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‘For Honor’ fighting mechanics bring new vigor to medieval battlefield

A Japanese Nobushi, left, faces a European knight in a Dominion multiplayer match in “For Honor.”

UBISOFT

By BRIAN BOWERS | STARS AND STRIPES Published: February 15, 2017

If you’ve ever wondered whether a Viking could defeat a samurai, you might like “For Honor.”

The Ubisoft game is set in a medieval world where Japanese samurai, Scandinavian Vikings and European knights rule adjacent kingdoms and are frequently at war.

A millennium of conflict ignited when tectonic upheaval drove the samurai from their homeland and sent them marching westward until they bumped into the Vikings and knights. You join the action just as an unusual period of peace is starting to crumble.

In the game’s single-player campaign, you spend six missions with each culture and discover what’s stirring up the trouble. The missions tell a story but also serve more as an extended tutorial for the multiplayer mode. They’re basically a fun way to discover a little about the world of “For Honor” and learn how to play the warriors each cultures have to offer.

Combat relies on a mechanic called the Art of Battle. This tries to bring a more realistic feeling to melee fighting than is seen in most other video games. It recognizes that no real human being could defend his left side and then attack from the right side unless he changes stances.

Once you’ve locked on to an enemy, you position your weapon to guard against attacks from the right, left or above. Then, you can attack or defend only from that position, which leaves you vulnerable to assault from the other two directions. The idea is that you should attack an enemy where his guard is lower and raise your guard toward the direction he’s favoring. As a result, most successful attacks are preceded by a quick change of stance. You can switch your stance almost instantly but you do have to make a conscious decision to switch.

Standard attacks come in the light and the heavy variety. Warriors can also dodge attacks, break an opponent’s guard or throw their opponent in certain circumstance. In addition, each warrior has several unique moves that can be unleashed against the enemy by pressing button combinations, some of which can be difficult to pull off before another warrior starts pounding on your head.

While enemies in the campaign can prove challenging, things get much more interesting when you jump into the multiplayer mode and face unpredictable human foes. This is when the Art of Battle mechanic demands nimble fingers and a keen eye.

To help overcome the learning curve, the game provides tutorials for each of its 12 heroes and allows you to hone your skills against computerized foes in each of its multiplayer modes.

Each of the three civilizations can field four types of warriors: the basic fighter, the quick and deadly assassin, the well-armed and well-armored heavy fighter and a hybrid that combines characteristics of two other classes. Each type has his or her own weapons and armor, strengths and weaknesses and special attacks.

In each match, players acquire gear from the battlefield and experience that can be used to enhance their characters’ combat abilities.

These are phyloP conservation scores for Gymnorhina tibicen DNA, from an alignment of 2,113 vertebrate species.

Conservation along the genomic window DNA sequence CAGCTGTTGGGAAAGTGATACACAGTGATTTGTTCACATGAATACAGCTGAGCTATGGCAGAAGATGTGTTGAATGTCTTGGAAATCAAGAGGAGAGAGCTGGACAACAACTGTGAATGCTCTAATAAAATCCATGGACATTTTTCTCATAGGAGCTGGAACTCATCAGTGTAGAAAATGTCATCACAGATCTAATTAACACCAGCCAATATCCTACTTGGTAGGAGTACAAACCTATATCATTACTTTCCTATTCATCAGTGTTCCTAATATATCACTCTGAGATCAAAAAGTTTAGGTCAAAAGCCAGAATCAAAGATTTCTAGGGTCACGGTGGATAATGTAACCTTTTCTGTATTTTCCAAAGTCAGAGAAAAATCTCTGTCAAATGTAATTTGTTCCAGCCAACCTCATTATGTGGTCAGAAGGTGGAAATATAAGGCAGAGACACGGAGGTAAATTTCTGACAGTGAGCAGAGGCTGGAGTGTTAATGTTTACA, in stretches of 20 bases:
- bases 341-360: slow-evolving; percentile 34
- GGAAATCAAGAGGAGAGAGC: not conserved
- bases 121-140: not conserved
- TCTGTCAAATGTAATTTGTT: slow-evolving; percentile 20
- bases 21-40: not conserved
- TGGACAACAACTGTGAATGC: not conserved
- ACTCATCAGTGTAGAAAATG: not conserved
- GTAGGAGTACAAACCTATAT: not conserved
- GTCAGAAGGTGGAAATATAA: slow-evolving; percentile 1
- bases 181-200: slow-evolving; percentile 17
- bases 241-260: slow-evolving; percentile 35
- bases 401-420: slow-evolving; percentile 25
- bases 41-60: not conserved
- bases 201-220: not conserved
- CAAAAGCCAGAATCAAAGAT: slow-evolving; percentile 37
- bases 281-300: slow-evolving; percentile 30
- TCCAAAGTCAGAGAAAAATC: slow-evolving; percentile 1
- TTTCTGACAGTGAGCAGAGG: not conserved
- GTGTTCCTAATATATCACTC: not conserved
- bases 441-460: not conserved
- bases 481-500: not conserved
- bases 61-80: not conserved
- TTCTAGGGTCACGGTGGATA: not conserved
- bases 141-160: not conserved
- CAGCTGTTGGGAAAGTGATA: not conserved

The quintessential multiplayer mode is Dominion, in which two teams of four players fight over three different zones on the map. There are two “death match” modes that let players duke it out without regard to territory: Skirmish, which allows fallen players to respawn, and Elimination, in which death is final. In each of these modes, computer-controlled minions add to the action – primarily serving as a means of padding your score. Most go down with a quick press of a button.

In these team-based modes, cooperation is essential. Even if you don’t have to worry about capturing and holding strongpoints, you need to work together. If one player is cornered by two opponents, death is virtually certain.

If these multiplayer modes seem a bit too crowded, there’s Duel, in which two players go head-to-head, and Brawl, in which two two-player teams face off.

The game comes with a dozen multi-player maps, each of which comes with different time and weather options.

"For Honor's" graphics are very good. Character renderings are detailed and motions are lifelike. Each type of warrior has his or her own moves and stances. Each kingdom has its own look and feel. The knights live in sturdy stone castles set in lush forests. The Vikings make their homes in wooden forts nestled in craggy, snow-topped mountains. And the samurai have established their kingdom in a marsh and live in traditional Japanese castles. The details in each land seem to be true to their setting and created with care.

The game earns a mature rating thanks to copious amounts of blood and beheadings.

Whether you enjoy “For Honor” will be determined by your feelings about Art of Battle. It has more in common with a fighting game like “Tekken” than with “Skyrim” or other medieval action games. Those who master the mechanics will find a lot to enjoy.

Bottom line: B+
Platforms: PlayStation 4, Xbox One, PC
Online: forhonor.ubisoft.com

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A Japanese Nobushi tries to block an attack by a Lawbringer, one of the warriors among the European knights in “For Honor.”
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